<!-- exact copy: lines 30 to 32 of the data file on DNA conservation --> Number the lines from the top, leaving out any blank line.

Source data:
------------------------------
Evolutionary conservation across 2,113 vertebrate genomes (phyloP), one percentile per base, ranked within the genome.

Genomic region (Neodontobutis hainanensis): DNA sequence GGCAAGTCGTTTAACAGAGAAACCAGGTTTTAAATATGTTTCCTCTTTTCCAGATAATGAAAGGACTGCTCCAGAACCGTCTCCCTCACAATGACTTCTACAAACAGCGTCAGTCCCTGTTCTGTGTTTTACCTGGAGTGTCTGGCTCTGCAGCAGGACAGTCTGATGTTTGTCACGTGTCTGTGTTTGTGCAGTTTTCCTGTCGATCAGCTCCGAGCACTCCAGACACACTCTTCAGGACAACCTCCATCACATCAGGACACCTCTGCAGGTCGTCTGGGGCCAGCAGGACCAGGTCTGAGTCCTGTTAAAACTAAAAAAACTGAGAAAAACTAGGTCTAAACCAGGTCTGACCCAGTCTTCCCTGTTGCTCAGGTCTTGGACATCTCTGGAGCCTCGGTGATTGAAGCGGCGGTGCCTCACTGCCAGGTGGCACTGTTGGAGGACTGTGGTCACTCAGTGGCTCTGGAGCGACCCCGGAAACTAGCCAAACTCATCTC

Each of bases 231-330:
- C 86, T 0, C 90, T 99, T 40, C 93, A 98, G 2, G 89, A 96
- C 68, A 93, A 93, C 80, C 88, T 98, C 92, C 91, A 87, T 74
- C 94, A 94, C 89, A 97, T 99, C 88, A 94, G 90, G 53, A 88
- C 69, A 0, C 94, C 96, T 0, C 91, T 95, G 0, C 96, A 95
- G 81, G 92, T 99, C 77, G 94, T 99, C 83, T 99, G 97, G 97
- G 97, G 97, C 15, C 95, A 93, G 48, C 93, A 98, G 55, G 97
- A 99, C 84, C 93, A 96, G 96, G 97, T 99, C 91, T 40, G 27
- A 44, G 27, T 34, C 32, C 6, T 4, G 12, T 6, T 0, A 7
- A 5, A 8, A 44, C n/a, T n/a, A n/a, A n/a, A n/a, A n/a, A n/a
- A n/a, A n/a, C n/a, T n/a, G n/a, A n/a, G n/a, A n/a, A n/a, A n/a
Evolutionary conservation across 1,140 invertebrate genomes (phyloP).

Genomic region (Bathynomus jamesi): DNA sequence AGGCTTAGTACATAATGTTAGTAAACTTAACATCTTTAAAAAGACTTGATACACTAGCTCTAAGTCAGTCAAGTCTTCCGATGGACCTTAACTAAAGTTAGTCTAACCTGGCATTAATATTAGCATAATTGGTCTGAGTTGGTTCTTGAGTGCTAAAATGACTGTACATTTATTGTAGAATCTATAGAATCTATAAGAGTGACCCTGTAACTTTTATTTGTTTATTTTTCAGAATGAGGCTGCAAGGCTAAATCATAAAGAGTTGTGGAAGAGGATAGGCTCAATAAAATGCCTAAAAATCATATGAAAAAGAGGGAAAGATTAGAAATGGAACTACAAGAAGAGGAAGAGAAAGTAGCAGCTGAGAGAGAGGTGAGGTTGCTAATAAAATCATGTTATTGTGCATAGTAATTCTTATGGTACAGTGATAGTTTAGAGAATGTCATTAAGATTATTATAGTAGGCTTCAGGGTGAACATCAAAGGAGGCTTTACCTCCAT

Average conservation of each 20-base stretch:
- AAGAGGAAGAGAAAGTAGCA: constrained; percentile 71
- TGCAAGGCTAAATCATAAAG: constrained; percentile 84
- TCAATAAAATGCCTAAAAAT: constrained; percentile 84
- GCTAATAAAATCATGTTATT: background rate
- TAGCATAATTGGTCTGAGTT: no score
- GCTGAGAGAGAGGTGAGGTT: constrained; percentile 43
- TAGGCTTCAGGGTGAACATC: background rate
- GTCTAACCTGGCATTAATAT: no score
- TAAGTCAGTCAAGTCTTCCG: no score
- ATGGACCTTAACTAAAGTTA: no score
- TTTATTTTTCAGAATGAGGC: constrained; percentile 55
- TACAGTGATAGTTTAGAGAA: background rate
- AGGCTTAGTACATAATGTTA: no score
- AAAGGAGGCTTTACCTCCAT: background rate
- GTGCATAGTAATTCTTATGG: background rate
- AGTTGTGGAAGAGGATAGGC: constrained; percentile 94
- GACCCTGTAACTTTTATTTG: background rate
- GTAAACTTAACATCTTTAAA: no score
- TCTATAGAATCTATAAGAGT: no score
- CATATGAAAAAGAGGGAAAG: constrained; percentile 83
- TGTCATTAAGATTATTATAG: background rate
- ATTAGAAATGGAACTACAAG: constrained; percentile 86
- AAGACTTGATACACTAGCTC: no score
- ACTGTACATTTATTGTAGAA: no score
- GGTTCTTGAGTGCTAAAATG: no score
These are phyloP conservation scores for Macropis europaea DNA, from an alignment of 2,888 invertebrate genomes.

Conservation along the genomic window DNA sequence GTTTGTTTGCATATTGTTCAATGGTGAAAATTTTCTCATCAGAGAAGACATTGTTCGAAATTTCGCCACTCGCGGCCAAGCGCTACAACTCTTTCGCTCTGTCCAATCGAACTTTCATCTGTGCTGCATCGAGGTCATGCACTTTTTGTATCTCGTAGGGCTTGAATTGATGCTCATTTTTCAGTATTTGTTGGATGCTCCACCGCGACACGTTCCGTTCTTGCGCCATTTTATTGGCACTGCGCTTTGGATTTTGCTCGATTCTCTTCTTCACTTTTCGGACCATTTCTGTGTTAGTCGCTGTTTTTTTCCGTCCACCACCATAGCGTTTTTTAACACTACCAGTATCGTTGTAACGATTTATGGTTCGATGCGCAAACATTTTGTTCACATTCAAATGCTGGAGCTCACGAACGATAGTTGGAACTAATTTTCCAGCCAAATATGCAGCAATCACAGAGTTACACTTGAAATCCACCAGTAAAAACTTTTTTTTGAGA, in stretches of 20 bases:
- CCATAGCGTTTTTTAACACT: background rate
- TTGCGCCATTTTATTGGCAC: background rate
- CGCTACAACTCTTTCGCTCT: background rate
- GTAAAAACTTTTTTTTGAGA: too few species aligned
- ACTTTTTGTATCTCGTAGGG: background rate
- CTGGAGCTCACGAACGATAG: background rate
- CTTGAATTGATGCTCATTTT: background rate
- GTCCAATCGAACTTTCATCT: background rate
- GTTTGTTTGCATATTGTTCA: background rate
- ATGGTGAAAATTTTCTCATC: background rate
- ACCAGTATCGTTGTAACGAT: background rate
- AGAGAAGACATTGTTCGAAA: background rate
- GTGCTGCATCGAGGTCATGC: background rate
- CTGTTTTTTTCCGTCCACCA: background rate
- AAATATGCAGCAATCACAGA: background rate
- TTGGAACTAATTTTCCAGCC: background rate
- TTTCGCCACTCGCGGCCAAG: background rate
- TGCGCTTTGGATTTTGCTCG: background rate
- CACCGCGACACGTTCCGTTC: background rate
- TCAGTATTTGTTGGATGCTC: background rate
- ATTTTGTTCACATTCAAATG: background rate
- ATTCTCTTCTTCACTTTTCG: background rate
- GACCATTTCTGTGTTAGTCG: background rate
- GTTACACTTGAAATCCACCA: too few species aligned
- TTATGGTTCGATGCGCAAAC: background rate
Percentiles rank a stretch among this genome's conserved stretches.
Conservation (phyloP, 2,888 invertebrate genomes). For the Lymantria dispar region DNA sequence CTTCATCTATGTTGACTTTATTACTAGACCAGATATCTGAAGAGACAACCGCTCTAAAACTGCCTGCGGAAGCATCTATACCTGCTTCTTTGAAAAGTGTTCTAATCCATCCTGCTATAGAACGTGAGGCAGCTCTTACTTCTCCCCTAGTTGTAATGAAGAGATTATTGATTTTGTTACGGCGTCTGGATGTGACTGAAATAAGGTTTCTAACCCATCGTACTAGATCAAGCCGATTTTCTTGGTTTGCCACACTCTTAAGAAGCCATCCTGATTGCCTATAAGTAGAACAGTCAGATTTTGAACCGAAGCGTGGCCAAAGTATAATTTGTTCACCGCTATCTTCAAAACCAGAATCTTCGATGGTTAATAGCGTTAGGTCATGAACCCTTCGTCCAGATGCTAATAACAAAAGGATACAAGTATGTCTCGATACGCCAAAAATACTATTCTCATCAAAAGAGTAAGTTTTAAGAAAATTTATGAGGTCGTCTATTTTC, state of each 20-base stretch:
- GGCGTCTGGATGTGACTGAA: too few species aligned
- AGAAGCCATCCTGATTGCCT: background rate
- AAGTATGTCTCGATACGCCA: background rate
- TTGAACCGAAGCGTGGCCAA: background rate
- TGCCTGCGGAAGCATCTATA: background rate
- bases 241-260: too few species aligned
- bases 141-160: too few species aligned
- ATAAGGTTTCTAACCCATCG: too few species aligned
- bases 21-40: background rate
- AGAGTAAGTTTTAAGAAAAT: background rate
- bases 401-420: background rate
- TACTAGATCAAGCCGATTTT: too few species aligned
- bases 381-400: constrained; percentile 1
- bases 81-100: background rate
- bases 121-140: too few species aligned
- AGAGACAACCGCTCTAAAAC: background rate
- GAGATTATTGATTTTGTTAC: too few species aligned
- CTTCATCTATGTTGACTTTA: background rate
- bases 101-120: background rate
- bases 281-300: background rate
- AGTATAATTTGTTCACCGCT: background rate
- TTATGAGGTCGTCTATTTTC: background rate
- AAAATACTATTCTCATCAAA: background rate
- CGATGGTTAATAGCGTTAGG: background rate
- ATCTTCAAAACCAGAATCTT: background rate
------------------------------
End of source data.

- AAAGGAGGCTTTACCTCCAT: background rate
- GTGCATAGTAATTCTTATGG: background rate
- AGTTGTGGAAGAGGATAGGC: constrained; percentile 94